As fossil fuels become more scarce and global warming fears increase, the stage may very well be set for natural gas exchange traded funds (ETFs). Get acquainted with the options to play this increasingly popular fuel now.

Natural gas has a lot going for it – it’s not only useful across a variety of industries, but it’s one of the cleanest energy sources. It produces less carbon dioxide than coal and oil and also produces far less sulphur dioxide, nitrogen oxides, mercury and particulates. [Natural Gas ETFs Ready to Rally.]

ETF Daily News reports that the United States is lousy with natural gas; we’re the second-largest producer after Russia, and it’s believed that we have the largest reserves in the world. This puts the United States in a strong position to control the supply.

Other facts about natural gas include:

  • In Asia, natural gas is used to power taxis, and in Canada, they use it for city buses.
  • In America, we mainly use gas for heating our homes, generating electricity, and for running our factories and other industrial processes like pulp and paper manufacturing.
  • In total, natural gas accounts for about 23% of the total energy used in America.  [The CFTC’s Commodity ETF Proposal.]
  • Natural gas prices are around 2002 levels while oil prices have tripled since then. This puts natural gas in a far more appealing position.

For more stories about natural gas, visit our natural gas category.

However you want to play natural gas, there are several options, including those listed below. Funds come in two varieties – those that hold futures contracts and those that hold the stocks of companies involved in natural gas exploration and production. [The Benefits of Commodity Equity ETFs.]

  • United States Natural Gas Fund (NYSEArca: UNG): This is an exchange traded security that is designed to track in percentage terms the movements of natural gas prices. . The investment objective of UNG is for the changes in percentage terms of the units’ net asset value to reflect the changes in percentage terms of the price of natural gas delivered at the Henry Hub, Louisiana, as measured by the changes in the price of the futures contract on natural gas traded on the New York Mercantile Exchange.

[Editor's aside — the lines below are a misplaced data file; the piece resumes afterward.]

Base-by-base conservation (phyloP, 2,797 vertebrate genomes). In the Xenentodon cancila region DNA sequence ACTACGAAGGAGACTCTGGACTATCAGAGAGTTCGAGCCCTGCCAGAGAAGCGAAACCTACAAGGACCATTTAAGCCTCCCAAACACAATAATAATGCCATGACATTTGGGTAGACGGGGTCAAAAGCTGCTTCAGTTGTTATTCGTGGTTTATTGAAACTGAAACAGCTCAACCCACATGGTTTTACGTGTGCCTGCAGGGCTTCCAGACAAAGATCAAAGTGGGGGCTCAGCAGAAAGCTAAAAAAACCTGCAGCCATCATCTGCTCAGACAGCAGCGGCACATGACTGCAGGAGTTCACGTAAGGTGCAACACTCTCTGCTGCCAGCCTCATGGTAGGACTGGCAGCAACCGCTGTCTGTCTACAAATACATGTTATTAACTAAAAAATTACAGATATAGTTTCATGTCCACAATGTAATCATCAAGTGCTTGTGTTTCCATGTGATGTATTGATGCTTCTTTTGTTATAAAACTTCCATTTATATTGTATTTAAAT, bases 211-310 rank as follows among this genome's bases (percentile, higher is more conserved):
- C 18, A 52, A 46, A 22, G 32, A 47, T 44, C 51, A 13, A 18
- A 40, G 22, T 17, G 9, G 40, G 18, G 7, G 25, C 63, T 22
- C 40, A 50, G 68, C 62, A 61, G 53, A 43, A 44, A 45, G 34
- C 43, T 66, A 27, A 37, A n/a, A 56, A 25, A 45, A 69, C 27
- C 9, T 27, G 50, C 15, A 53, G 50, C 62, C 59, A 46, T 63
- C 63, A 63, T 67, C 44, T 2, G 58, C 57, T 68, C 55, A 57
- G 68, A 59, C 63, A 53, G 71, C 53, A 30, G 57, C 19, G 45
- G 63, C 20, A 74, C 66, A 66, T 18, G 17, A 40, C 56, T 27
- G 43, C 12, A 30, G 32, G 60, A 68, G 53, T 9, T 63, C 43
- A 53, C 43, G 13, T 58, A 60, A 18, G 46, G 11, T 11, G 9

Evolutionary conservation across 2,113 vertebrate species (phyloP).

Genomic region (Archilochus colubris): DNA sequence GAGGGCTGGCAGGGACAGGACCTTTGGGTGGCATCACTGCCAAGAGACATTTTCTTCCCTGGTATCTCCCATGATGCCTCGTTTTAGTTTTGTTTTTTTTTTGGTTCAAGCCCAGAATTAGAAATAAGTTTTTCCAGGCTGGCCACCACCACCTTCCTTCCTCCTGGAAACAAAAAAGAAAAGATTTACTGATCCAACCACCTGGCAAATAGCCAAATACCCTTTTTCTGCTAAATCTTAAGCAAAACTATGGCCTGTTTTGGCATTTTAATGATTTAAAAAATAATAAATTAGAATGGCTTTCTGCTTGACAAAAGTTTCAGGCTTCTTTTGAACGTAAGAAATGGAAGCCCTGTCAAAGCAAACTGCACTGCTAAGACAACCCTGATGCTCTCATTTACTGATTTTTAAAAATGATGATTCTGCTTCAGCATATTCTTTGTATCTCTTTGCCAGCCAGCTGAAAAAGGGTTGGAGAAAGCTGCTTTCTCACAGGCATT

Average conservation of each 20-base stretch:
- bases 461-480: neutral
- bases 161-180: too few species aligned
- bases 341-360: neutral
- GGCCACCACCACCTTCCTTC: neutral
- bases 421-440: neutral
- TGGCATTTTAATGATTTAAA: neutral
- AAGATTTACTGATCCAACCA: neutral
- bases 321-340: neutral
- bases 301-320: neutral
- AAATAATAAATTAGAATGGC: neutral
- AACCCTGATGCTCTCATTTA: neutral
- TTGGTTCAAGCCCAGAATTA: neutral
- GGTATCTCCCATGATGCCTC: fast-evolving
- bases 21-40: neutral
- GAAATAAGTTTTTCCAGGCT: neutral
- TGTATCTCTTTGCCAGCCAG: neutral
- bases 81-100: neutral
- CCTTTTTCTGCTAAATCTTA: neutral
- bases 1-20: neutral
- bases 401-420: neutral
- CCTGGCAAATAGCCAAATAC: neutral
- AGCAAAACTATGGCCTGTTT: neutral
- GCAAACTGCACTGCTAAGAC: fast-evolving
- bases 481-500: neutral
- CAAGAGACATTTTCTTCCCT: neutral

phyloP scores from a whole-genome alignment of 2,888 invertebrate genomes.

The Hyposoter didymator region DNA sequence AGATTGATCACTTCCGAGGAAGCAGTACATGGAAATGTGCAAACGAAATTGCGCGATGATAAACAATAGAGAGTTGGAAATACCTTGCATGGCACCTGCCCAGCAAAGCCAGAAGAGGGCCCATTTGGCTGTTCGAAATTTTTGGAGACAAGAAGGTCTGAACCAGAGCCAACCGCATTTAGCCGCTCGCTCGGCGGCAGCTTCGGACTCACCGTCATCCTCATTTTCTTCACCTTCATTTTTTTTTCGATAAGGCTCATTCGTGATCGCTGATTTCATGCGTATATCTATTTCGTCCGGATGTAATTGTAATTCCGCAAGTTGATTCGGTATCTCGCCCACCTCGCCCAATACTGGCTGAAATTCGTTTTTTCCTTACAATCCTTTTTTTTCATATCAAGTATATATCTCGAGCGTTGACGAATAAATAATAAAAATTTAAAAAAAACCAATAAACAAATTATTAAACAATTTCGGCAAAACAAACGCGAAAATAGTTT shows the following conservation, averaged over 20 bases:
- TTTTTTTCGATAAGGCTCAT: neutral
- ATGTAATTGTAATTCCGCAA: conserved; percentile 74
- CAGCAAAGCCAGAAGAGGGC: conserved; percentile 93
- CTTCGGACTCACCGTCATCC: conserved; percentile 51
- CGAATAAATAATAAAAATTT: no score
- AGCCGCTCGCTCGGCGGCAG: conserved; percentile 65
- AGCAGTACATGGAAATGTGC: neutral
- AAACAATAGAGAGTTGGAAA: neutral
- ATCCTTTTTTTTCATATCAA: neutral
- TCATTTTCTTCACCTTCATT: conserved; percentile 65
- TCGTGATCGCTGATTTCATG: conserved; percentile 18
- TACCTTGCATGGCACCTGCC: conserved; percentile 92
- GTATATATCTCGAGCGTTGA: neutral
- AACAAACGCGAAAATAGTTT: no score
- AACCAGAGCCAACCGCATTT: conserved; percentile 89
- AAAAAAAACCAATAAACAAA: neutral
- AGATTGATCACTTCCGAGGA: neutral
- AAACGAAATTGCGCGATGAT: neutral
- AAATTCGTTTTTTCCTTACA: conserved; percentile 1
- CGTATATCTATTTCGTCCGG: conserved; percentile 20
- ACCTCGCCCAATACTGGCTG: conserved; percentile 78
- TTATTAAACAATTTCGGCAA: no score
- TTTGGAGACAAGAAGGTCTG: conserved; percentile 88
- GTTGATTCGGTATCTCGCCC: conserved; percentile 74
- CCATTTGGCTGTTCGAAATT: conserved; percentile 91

• United States 12-Month Natural Gas (NYEArca: UNL): This fund differs from UNG in that it holds futures contracts for the entire year, not just the front month. When natural gas prices are in contango, this fund can help mitigate the impact when contracts are rolled. [What Contango Means for Natural Gas ETFs.]
  • First Trust ISE Revere Natural Gas Index (NYSE: FCG): The fund invests at least 90% of assets in common stocks that comprise the index. The index is an equal-weighted index that consists of exchange-listed companies that derive a substantial portion of their revenue from the exploration and production of natural gas.
  • Jefferies|TR/J CRB Wildcatters Exploration and Production Equity ETF (NYSEArca: WCAT): This fund invests in small- and mid-cap companies in both Canada and the United States that derive most of their revenue from exploring and producing natural gas. [More on This ETF.]

For full disclosure, some of Tom Lydon’s clients own shares of UNG.

The opinions and forecasts expressed herein are solely those of Tom Lydon, and may not actually come to pass. Information on this site should not be used or construed as an offer to sell, a solicitation of an offer to buy, or a recommendation for any product.